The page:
Gerard,
Since you appear to have little time for compassion, I will bluntly tell you 
what many people here have appeared to be trying to get through to you in more 
diplomatic language, and have made allowances for the fact that English is not 
apparently your home language. 
I/We find you unnecessarily blunt, rude and abrasive in your communication. I 
don’t know if this is intentional, but gentle hints do not seem to get through. 
We tolerate your language most of the time because we value your input, but we 
do not like it.
I am not going to ask you to change your ways as it may not be possible, or you 
may not want to do so. It is your choice. 
Cheers,
Peter

-----Original Message-----
From: Wikimedia-l [mailto:wikimedia-l-boun...@lists.wikimedia.org] On Behalf Of 
Gerard Meijssen
Sent: Thursday, 07 July 2016 10:00 AM
To: Wikimedia Mailing List
Subject: Re: [Wikimedia-l] How to communicate compassionately with non-native 
English speakers

Hoi,
You forget the other part that is so vital. Compassion is for the weak, it puts 
you in a superior position. The problem is much more in the understanding of 
what someone else has to say. It is not only about sending, it is as much about 
receiving. Listening, understanding is where we have a problem. Not so much in 
the choice of words.
Thanks,
       GerardM

On 7 July 2016 at 09:50, Michael Jahn <michael.j...@wikimedia.de> wrote:

> "it is not so much
> the words that are used but it is understanding what points are made 
> and how they challenge the status quo."
>
> --> This may be true, and what we should strive for as a movement. But 
> --> you
> still need words to make those points, and while one may fail to 
> understand what points are being made, even if all the words are 
> understood properly, the opposite makes the difference. If you _don't_ 
> understand the words in the first place, i. e. attribute a different 
> meaning than the speaker/author had intended, you _cannot_ be in a 
> position to understand the points.
> So, thanks Nick, for sharing! I like your post very much.
> Michael
> Am 07.07.2016 9:35 vorm. schrieb "Gerard Meijssen" <
> gerard.meijs...@gmail.com>:
>
> > Hoi,
> > I have been thinking about what you say. The problem I see is that 
> > your attitude is one where you have to be compassionate for the 
> > benefit of people for whom English is a second language. What this 
> > means is that you see yourself as superior because your English is 
> > so great and they have a problem with English or Anglo culture.The 
> > logical conclusion is probably that English and Angloism has to be central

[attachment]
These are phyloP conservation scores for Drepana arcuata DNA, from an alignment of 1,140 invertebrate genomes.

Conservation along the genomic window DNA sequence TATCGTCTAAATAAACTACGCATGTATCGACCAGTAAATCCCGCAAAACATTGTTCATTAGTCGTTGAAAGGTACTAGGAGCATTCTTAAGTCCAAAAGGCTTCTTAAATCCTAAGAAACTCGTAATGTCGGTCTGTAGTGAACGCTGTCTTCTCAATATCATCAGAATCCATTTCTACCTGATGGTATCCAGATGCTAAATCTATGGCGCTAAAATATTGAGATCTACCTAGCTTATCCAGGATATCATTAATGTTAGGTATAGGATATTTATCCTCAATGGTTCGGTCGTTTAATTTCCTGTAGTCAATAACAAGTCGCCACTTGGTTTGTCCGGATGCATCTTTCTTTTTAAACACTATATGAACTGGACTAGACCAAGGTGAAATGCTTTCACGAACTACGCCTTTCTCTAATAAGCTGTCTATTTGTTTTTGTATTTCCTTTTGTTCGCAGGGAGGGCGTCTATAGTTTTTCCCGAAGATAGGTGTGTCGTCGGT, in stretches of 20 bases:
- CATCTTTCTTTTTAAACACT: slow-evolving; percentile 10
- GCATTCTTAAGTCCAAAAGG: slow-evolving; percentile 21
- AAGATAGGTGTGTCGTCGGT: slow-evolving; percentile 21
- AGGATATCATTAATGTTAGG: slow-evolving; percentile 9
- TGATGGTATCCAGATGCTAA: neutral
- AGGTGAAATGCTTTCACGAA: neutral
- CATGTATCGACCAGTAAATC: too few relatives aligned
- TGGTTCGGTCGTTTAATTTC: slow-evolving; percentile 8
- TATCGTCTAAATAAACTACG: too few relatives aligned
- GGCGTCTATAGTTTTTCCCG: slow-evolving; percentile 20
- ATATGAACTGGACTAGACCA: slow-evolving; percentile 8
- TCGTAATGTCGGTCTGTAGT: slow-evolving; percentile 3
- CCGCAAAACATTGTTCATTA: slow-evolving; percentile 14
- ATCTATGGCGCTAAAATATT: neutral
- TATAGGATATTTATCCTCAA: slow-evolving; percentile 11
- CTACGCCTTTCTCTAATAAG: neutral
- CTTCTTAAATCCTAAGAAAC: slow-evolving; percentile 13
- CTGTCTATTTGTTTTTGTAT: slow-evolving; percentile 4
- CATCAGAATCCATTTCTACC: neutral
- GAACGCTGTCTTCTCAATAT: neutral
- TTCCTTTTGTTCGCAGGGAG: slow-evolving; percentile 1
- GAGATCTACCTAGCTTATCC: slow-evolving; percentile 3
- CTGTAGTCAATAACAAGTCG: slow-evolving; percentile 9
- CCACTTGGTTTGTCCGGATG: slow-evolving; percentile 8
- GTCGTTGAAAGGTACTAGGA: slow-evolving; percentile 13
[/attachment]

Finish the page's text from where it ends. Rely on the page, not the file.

> > to what we do.
> >
> > This is the Wikimedia list and when you follow this list, it is 
> > people
> from
> > all over the world that subscribe and comment. It is highly biased 
> > by
> group
> > think and I have observed that there is little willingness to 
> > consider notions that do not fit in well with the group think.The 
> > biggest problem
> in
> > this is not language but an unwillingness to consider arguments.
> >
> > It is easy to say "we have to be compassionate" and because of that 
> > we
> have
> > to choose our words well. It is tough to consider that it is not so 
> > much the words that are used but it is understanding what points are 
> > made and how they challenge the status quo.
> > Thanks,
> >       GerardM
> >
> > On 5 July 2016 at 21:59, Nick Wilson (Quiddity) 
> > <nwil...@wikimedia.org>
> > wrote:
> >
> > >
> > >
> >
> https://medium.com/@mollyclare/taming-the-steamroller-how-to-communica
> te-compassionately-with-non-native-english-speakers-d95d8d1845a0
> > > A good essay.
> > >
> > > TL;DR: Some detailed examples of how to improve communication and 
> > > interactions, for the benefit of anyone who uses English as a 
> > > second language.
> > >
> > >
> > > Excerpts, to whet [sharpen or stimulate] your appetite:
> > >
> > > > Phrasal verbs in English can be particularly hard to master. 
> > > > Just
> think
> > > about “cut off” vs. “cut up” vs. “cut over” vs. “cut in” vs. “cut out”
> > vs.
> > > “cut down” vs. “cut back” and you’ll see how confusing it can be 
> > > when
> you
> > > recommend “cutting back” on something, or asking someone to “cut 
> > > it
> out”.
> > > [...]
> > >
> > > > Make your message very clear, especially your request. This is 
> > > > doubly
> > > true for me, because I work with Germans, who are famously direct. 
> > > The American habit of softening and burying a request is just 
> > > confusing and pointless to them.
> > >
> > > > The last thing you and I want to do is overwhelm. We work across
> > language
> > > barriers, not because it’s glamorous or fun or easy, but because 
> > > we
> care
> > > about collaborating with people who are different from us [...]. 
> > > And non-native speakers are committing to this collaboration even 
> > > more than
> > we
> > > are: they’re reaching out to us by working in English. [...]
> > >
> > > n.b. Yes, there are some over-generalizations and stereotypes in there.
> > > It's still good overall, though! ;-)
> > >
> > >
> > > I'd like to link it on Metawiki, but I'm not sure where; Any
> suggestions?
> > > I've gotten (happily) lost in the [[Multilingual]] disambig page, 
> > > and
> the
> > > [[Grants:Learning patterns]] pages, but the only place I can find 
> > > that collects advice like this, is the first section at 
> > > https://meta.wikimedia.org/wiki/Tech/News/Manual#Guidelines - What
> page
> > > might I have missed?
> > >
> > > Quiddity
> > > _______________________________________________
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